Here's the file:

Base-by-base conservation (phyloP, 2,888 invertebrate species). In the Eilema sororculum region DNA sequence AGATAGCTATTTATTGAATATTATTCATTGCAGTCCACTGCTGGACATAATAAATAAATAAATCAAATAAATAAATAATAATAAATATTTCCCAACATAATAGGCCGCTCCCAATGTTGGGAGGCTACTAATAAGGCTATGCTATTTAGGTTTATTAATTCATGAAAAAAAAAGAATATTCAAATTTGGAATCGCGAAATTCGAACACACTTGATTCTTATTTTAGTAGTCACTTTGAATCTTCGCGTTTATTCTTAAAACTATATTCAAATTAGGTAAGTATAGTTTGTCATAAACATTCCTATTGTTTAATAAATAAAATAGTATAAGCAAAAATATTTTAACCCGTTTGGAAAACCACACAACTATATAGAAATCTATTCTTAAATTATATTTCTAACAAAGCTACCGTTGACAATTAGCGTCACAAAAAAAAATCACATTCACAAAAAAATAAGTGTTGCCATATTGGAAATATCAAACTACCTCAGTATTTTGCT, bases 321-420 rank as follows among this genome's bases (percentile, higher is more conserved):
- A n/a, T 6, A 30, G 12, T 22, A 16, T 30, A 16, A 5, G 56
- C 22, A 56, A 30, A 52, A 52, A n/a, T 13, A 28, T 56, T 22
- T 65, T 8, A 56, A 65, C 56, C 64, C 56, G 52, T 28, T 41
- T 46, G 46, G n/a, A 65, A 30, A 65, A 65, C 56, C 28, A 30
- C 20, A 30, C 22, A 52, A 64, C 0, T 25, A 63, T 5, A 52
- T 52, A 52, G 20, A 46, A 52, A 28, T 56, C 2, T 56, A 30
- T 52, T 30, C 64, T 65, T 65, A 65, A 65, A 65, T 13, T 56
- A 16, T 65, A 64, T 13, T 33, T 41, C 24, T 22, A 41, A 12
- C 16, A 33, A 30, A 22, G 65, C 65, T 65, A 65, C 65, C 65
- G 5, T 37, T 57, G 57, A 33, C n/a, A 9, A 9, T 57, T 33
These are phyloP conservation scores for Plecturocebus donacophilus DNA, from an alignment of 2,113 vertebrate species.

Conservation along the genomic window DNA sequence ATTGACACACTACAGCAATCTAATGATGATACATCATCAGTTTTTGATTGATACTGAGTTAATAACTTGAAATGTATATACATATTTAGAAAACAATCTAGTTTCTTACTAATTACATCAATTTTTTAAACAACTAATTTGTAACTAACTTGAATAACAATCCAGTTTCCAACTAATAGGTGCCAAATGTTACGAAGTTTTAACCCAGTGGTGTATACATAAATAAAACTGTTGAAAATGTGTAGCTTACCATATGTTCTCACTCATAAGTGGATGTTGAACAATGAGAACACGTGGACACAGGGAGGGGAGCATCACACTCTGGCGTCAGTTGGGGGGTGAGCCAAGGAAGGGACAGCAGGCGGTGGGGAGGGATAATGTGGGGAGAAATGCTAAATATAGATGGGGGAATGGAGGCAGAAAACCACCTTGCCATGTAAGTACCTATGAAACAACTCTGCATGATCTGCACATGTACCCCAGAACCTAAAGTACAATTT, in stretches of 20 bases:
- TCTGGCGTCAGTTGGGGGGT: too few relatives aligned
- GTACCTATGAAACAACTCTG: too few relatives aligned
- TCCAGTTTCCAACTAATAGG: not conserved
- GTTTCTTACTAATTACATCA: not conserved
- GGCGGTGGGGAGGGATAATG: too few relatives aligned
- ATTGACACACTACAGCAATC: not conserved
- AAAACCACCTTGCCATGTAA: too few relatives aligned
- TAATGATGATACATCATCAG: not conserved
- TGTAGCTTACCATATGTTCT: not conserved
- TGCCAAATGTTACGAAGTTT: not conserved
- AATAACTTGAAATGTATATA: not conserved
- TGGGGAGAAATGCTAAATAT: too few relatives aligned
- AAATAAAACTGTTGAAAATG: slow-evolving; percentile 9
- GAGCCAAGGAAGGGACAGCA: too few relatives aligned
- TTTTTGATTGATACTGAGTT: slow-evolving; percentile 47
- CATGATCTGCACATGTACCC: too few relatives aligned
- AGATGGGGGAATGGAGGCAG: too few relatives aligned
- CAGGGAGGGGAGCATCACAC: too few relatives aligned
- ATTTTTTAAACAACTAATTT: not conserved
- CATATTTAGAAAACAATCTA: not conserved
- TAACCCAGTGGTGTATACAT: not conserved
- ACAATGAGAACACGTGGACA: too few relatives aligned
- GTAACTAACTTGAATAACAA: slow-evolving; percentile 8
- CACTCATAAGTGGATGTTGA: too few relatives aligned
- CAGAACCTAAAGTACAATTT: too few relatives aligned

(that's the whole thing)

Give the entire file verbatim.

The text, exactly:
Base-by-base conservation (phyloP, 2,888 invertebrate species). In the Eilema sororculum region DNA sequence AGATAGCTATTTATTGAATATTATTCATTGCAGTCCACTGCTGGACATAATAAATAAATAAATCAAATAAATAAATAATAATAAATATTTCCCAACATAATAGGCCGCTCCCAATGTTGGGAGGCTACTAATAAGGCTATGCTATTTAGGTTTATTAATTCATGAAAAAAAAAGAATATTCAAATTTGGAATCGCGAAATTCGAACACACTTGATTCTTATTTTAGTAGTCACTTTGAATCTTCGCGTTTATTCTTAAAACTATATTCAAATTAGGTAAGTATAGTTTGTCATAAACATTCCTATTGTTTAATAAATAAAATAGTATAAGCAAAAATATTTTAACCCGTTTGGAAAACCACACAACTATATAGAAATCTATTCTTAAATTATATTTCTAACAAAGCTACCGTTGACAATTAGCGTCACAAAAAAAAATCACATTCACAAAAAAATAAGTGTTGCCATATTGGAAATATCAAACTACCTCAGTATTTTGCT, bases 321-420 rank as follows among this genome's bases (percentile, higher is more conserved):
- A n/a, T 6, A 30, G 12, T 22, A 16, T 30, A 16, A 5, G 56
- C 22, A 56, A 30, A 52, A 52, A n/a, T 13, A 28, T 56, T 22
- T 65, T 8, A 56, A 65, C 56, C 64, C 56, G 52, T 28, T 41
- T 46, G 46, G n/a, A 65, A 30, A 65, A 65, C 56, C 28, A 30
- C 20, A 30, C 22, A 52, A 64, C 0, T 25, A 63, T 5, A 52
- T 52, A 52, G 20, A 46, A 52, A 28, T 56, C 2, T 56, A 30
- T 52, T 30, C 64, T 65, T 65, A 65, A 65, A 65, T 13, T 56
- A 16, T 65, A 64, T 13, T 33, T 41, C 24, T 22, A 41, A 12
- C 16, A 33, A 30, A 22, G 65, C 65, T 65, A 65, C 65, C 65
- G 5, T 37, T 57, G 57, A 33, C n/a, A 9, A 9, T 57, T 33
These are phyloP conservation scores for Plecturocebus donacophilus DNA, from an alignment of 2,113 vertebrate species.

Conservation along the genomic window DNA sequence ATTGACACACTACAGCAATCTAATGATGATACATCATCAGTTTTTGATTGATACTGAGTTAATAACTTGAAATGTATATACATATTTAGAAAACAATCTAGTTTCTTACTAATTACATCAATTTTTTAAACAACTAATTTGTAACTAACTTGAATAACAATCCAGTTTCCAACTAATAGGTGCCAAATGTTACGAAGTTTTAACCCAGTGGTGTATACATAAATAAAACTGTTGAAAATGTGTAGCTTACCATATGTTCTCACTCATAAGTGGATGTTGAACAATGAGAACACGTGGACACAGGGAGGGGAGCATCACACTCTGGCGTCAGTTGGGGGGTGAGCCAAGGAAGGGACAGCAGGCGGTGGGGAGGGATAATGTGGGGAGAAATGCTAAATATAGATGGGGGAATGGAGGCAGAAAACCACCTTGCCATGTAAGTACCTATGAAACAACTCTGCATGATCTGCACATGTACCCCAGAACCTAAAGTACAATTT, in stretches of 20 bases:
- TCTGGCGTCAGTTGGGGGGT: too few relatives aligned
- GTACCTATGAAACAACTCTG: too few relatives aligned
- TCCAGTTTCCAACTAATAGG: not conserved
- GTTTCTTACTAATTACATCA: not conserved
- GGCGGTGGGGAGGGATAATG: too few relatives aligned
- ATTGACACACTACAGCAATC: not conserved
- AAAACCACCTTGCCATGTAA: too few relatives aligned
- TAATGATGATACATCATCAG: not conserved
- TGTAGCTTACCATATGTTCT: not conserved
- TGCCAAATGTTACGAAGTTT: not conserved
- AATAACTTGAAATGTATATA: not conserved
- TGGGGAGAAATGCTAAATAT: too few relatives aligned
- AAATAAAACTGTTGAAAATG: slow-evolving; percentile 9
- GAGCCAAGGAAGGGACAGCA: too few relatives aligned
- TTTTTGATTGATACTGAGTT: slow-evolving; percentile 47
- CATGATCTGCACATGTACCC: too few relatives aligned
- AGATGGGGGAATGGAGGCAG: too few relatives aligned
- CAGGGAGGGGAGCATCACAC: too few relatives aligned
- ATTTTTTAAACAACTAATTT: not conserved
- CATATTTAGAAAACAATCTA: not conserved
- TAACCCAGTGGTGTATACAT: not conserved
- ACAATGAGAACACGTGGACA: too few relatives aligned
- GTAACTAACTTGAATAACAA: slow-evolving; percentile 8
- CACTCATAAGTGGATGTTGA: too few relatives aligned
- CAGAACCTAAAGTACAATTT: too few relatives aligned